Thou Shalt NOT Commit Crepe Murder! It’s happening all over the south right now – landscape companies are sending out people with chainsaws to neighborhoods and commercial locations to have people actually pay them to mutilate and destroy their beautiful Crepe Myrtle trees. Never EVER whack off a Crepe Myrtle tree. You wouldn’t do that to any of your other trees in the landscape. Research has proven that drastic pruning of Crepe Myrtles does NOT make them bloom more. Crepe Myrtles bloom way more if they aren’t pruned at all than if they are butchered, hatracked, or otherwise mutilated. The only training Crepe Myrtles need is to remove the 4 D’s: dead, diseased, damaged, and dinky branches. Remove branches growing inward to let air circulate through the center of the tree; and remove branches that touch in order to prevent wounds that allow insect and disease damage. Keep the sprouts pinched off at ground level, and remove seedheads after blooming if you can safely reach them to promote quicker reblooming. That’s all you need to do in order to have one of the south’s most beautiful trees. The number one thing you need to remember when purchasing a Crepe Myrtle is to get the right size plant for the right location. There are sizes available to fit any landscaping need.
It’s a perfect time to top off your beds with compost. Compost will do more to improve your landscape and to lessen your work than any other thing you can do in your garden. It will feed the soil and the plants, improve your soil tilth – no matter what you have, keep the soil temperature cooler in summer and warmer in winter, keep most weeds from sprouting, keep moisture from evaporating when the hot temperatures and drying winds come so you will need to water less, and make everything look neat and tidy. It’s called ‘Gardeners’ Gold for a reason.
Spring is a good time to plant new shrubs and trees. You can order them online as bare root plants or buy container grown. Many area nurseries, feed stores, and home improvement stores will be getting shipments in soon. Try to get them before they sit in a parking lot for weeks drying out from wind and lack of water. It is hard for a six-foot tree in a two-gallon container to take up enough water to keep the leaves healthy even if it is watered several times a day, which it usually isn’t.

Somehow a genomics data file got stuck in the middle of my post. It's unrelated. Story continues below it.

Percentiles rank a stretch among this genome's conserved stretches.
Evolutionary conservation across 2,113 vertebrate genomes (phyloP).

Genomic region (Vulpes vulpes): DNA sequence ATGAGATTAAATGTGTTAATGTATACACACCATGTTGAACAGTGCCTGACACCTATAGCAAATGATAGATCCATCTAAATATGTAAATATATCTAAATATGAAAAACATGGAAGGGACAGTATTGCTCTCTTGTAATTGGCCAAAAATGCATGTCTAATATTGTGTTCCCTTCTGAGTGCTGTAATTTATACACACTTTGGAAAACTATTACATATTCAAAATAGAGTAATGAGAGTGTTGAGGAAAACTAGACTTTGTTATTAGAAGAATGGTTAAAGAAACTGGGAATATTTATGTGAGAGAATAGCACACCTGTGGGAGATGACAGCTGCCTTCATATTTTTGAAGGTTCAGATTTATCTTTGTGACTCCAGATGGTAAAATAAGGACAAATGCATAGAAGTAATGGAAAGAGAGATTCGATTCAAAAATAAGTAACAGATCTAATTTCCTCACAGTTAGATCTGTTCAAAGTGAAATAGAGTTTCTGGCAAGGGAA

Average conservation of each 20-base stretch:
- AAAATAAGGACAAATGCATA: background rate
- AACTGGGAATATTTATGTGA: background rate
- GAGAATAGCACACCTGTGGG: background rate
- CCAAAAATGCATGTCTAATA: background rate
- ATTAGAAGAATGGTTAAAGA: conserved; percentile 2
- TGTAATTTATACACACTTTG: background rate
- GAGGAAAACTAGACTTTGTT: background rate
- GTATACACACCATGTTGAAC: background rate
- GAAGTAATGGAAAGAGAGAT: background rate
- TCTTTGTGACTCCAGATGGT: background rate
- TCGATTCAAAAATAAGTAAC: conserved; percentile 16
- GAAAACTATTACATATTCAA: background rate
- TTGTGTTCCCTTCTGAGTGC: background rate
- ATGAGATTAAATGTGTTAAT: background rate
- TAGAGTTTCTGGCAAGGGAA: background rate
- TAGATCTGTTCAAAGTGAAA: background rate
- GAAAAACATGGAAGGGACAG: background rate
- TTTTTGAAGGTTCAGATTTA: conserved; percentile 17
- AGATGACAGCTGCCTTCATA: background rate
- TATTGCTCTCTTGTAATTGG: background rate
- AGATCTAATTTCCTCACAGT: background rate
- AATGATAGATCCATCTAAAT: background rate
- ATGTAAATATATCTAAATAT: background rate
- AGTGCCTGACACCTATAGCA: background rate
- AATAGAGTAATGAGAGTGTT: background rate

Plant things for winter interest and for the birds. If you’ve looked out your windows lately, and your yard looked bland and boring, this is a good time to make it more interesting. There are many plants that grow well in our area, provide food and shelter for over-wintering birds, and bring beauty to winter landscapes. Things you want to look for in plants to provide winter interest are colorful berries, attractive or unusual bark, evergreen foliage, or an interesting branching pattern. One of the best plants for winter is Holly. Holly has year-round beauty, is evergreen in the winter, has beautiful red berries, and provides food and shelter for the birds. Ornamental grasses provide beauty and movement to the winter landscape. Many have plumes that last all winter and provide seeds for the birds. Cut down in late February to keep new growth coming each spring. Deciduous hollies such as Winterberry lose their leaves in winter but are covered with brilliant red berries for beauty and the birds. Red chokeberry shrubs are loaded with red berries in winter, and are good for wildlife. The 2010 Oklahoma Proven Shrub is a red chokeberry called “Brilliantissima”. River Birch trees, Lacebark Elms, and Crepe Myrtles have beautiful, exfoliating bark that provides winter interest. Burning Bush shrubs turn electric red in the fall and have a branch structure that is interesting as well as thick enough to provide shelter for birds. Nandinas turn beautiful colors in the fall and have red berries for the birds, also. Happy Gardening! Pat